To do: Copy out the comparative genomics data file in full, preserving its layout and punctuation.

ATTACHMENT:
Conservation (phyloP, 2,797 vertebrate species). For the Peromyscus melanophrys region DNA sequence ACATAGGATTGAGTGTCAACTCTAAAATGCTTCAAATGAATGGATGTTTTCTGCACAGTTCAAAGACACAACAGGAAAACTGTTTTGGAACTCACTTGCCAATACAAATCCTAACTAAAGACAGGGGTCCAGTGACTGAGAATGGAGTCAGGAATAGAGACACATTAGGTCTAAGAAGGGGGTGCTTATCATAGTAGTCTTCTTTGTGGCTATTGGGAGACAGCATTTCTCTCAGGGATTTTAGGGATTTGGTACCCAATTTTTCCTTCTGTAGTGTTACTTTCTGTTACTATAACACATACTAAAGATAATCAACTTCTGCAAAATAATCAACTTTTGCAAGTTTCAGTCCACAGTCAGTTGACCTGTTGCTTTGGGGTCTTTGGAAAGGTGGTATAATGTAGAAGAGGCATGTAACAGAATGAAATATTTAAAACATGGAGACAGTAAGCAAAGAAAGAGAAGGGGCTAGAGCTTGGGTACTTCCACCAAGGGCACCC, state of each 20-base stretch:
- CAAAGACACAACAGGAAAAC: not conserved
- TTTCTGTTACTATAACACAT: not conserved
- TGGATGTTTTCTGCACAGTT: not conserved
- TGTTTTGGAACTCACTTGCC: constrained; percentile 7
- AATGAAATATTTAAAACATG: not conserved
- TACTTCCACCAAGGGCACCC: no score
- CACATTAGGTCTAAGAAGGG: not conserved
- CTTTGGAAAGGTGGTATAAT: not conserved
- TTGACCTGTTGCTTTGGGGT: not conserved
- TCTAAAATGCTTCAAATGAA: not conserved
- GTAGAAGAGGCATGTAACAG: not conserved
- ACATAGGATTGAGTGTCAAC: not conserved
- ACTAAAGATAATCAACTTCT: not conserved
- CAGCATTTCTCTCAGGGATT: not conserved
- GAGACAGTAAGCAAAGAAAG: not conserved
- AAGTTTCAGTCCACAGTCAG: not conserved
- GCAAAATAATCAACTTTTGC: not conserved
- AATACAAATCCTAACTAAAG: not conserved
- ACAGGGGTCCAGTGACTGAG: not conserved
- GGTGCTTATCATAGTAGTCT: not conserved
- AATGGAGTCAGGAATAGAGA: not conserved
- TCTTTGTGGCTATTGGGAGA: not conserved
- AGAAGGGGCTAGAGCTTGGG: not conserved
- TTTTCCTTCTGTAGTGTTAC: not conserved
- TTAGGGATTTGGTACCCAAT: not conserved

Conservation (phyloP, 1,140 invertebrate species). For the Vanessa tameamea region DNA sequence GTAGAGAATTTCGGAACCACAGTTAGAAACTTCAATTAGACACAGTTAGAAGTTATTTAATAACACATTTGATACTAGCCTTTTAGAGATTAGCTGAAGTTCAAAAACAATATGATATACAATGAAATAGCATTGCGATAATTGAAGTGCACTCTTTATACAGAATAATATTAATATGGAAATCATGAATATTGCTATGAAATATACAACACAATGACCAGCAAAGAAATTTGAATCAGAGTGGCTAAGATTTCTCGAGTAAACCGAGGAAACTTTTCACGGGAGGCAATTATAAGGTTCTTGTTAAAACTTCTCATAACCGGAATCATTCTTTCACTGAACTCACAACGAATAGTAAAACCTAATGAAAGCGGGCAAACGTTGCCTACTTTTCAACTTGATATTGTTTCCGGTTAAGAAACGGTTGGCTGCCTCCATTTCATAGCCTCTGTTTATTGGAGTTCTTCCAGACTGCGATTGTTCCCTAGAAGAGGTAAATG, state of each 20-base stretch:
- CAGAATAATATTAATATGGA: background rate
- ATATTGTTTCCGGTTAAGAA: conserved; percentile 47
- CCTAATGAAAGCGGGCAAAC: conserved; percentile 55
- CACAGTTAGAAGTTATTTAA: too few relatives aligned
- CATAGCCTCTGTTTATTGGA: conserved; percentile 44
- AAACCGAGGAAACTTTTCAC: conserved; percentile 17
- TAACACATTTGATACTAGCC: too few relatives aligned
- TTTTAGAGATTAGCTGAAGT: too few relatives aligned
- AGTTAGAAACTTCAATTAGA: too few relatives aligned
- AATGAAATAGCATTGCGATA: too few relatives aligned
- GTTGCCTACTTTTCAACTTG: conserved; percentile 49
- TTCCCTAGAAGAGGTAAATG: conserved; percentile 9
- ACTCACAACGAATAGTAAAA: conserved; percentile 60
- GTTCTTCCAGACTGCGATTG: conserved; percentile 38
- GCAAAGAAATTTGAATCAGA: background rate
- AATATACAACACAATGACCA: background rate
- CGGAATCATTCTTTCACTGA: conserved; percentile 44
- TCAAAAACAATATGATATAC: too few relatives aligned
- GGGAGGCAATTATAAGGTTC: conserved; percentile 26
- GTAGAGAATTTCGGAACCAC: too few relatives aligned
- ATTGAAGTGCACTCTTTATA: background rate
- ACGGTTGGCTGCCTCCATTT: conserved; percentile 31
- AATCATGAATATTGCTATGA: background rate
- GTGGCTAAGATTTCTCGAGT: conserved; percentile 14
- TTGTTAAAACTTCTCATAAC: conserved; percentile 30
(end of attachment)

Conservation (phyloP, 2,797 vertebrate species). For the Peromyscus melanophrys region DNA sequence ACATAGGATTGAGTGTCAACTCTAAAATGCTTCAAATGAATGGATGTTTTCTGCACAGTTCAAAGACACAACAGGAAAACTGTTTTGGAACTCACTTGCCAATACAAATCCTAACTAAAGACAGGGGTCCAGTGACTGAGAATGGAGTCAGGAATAGAGACACATTAGGTCTAAGAAGGGGGTGCTTATCATAGTAGTCTTCTTTGTGGCTATTGGGAGACAGCATTTCTCTCAGGGATTTTAGGGATTTGGTACCCAATTTTTCCTTCTGTAGTGTTACTTTCTGTTACTATAACACATACTAAAGATAATCAACTTCTGCAAAATAATCAACTTTTGCAAGTTTCAGTCCACAGTCAGTTGACCTGTTGCTTTGGGGTCTTTGGAAAGGTGGTATAATGTAGAAGAGGCATGTAACAGAATGAAATATTTAAAACATGGAGACAGTAAGCAAAGAAAGAGAAGGGGCTAGAGCTTGGGTACTTCCACCAAGGGCACCC, state of each 20-base stretch:
- CAAAGACACAACAGGAAAAC: not conserved
- TTTCTGTTACTATAACACAT: not conserved
- TGGATGTTTTCTGCACAGTT: not conserved
- TGTTTTGGAACTCACTTGCC: constrained; percentile 7
- AATGAAATATTTAAAACATG: not conserved
- TACTTCCACCAAGGGCACCC: no score
- CACATTAGGTCTAAGAAGGG: not conserved
- CTTTGGAAAGGTGGTATAAT: not conserved
- TTGACCTGTTGCTTTGGGGT: not conserved
- TCTAAAATGCTTCAAATGAA: not conserved
- GTAGAAGAGGCATGTAACAG: not conserved
- ACATAGGATTGAGTGTCAAC: not conserved
- ACTAAAGATAATCAACTTCT: not conserved
- CAGCATTTCTCTCAGGGATT: not conserved
- GAGACAGTAAGCAAAGAAAG: not conserved
- AAGTTTCAGTCCACAGTCAG: not conserved
- GCAAAATAATCAACTTTTGC: not conserved
- AATACAAATCCTAACTAAAG: not conserved
- ACAGGGGTCCAGTGACTGAG: not conserved
- GGTGCTTATCATAGTAGTCT: not conserved
- AATGGAGTCAGGAATAGAGA: not conserved
- TCTTTGTGGCTATTGGGAGA: not conserved
- AGAAGGGGCTAGAGCTTGGG: not conserved
- TTTTCCTTCTGTAGTGTTAC: not conserved
- TTAGGGATTTGGTACCCAAT: not conserved

Conservation (phyloP, 1,140 invertebrate species). For the Vanessa tameamea region DNA sequence GTAGAGAATTTCGGAACCACAGTTAGAAACTTCAATTAGACACAGTTAGAAGTTATTTAATAACACATTTGATACTAGCCTTTTAGAGATTAGCTGAAGTTCAAAAACAATATGATATACAATGAAATAGCATTGCGATAATTGAAGTGCACTCTTTATACAGAATAATATTAATATGGAAATCATGAATATTGCTATGAAATATACAACACAATGACCAGCAAAGAAATTTGAATCAGAGTGGCTAAGATTTCTCGAGTAAACCGAGGAAACTTTTCACGGGAGGCAATTATAAGGTTCTTGTTAAAACTTCTCATAACCGGAATCATTCTTTCACTGAACTCACAACGAATAGTAAAACCTAATGAAAGCGGGCAAACGTTGCCTACTTTTCAACTTGATATTGTTTCCGGTTAAGAAACGGTTGGCTGCCTCCATTTCATAGCCTCTGTTTATTGGAGTTCTTCCAGACTGCGATTGTTCCCTAGAAGAGGTAAATG, state of each 20-base stretch:
- CAGAATAATATTAATATGGA: background rate
- ATATTGTTTCCGGTTAAGAA: conserved; percentile 47
- CCTAATGAAAGCGGGCAAAC: conserved; percentile 55
- CACAGTTAGAAGTTATTTAA: too few relatives aligned
- CATAGCCTCTGTTTATTGGA: conserved; percentile 44
- AAACCGAGGAAACTTTTCAC: conserved; percentile 17
- TAACACATTTGATACTAGCC: too few relatives aligned
- TTTTAGAGATTAGCTGAAGT: too few relatives aligned
- AGTTAGAAACTTCAATTAGA: too few relatives aligned
- AATGAAATAGCATTGCGATA: too few relatives aligned
- GTTGCCTACTTTTCAACTTG: conserved; percentile 49
- TTCCCTAGAAGAGGTAAATG: conserved; percentile 9
- ACTCACAACGAATAGTAAAA: conserved; percentile 60
- GTTCTTCCAGACTGCGATTG: conserved; percentile 38
- GCAAAGAAATTTGAATCAGA: background rate
- AATATACAACACAATGACCA: background rate
- CGGAATCATTCTTTCACTGA: conserved; percentile 44
- TCAAAAACAATATGATATAC: too few relatives aligned
- GGGAGGCAATTATAAGGTTC: conserved; percentile 26
- GTAGAGAATTTCGGAACCAC: too few relatives aligned
- ATTGAAGTGCACTCTTTATA: background rate
- ACGGTTGGCTGCCTCCATTT: conserved; percentile 31
- AATCATGAATATTGCTATGA: background rate
- GTGGCTAAGATTTCTCGAGT: conserved; percentile 14
- TTGTTAAAACTTCTCATAAC: conserved; percentile 30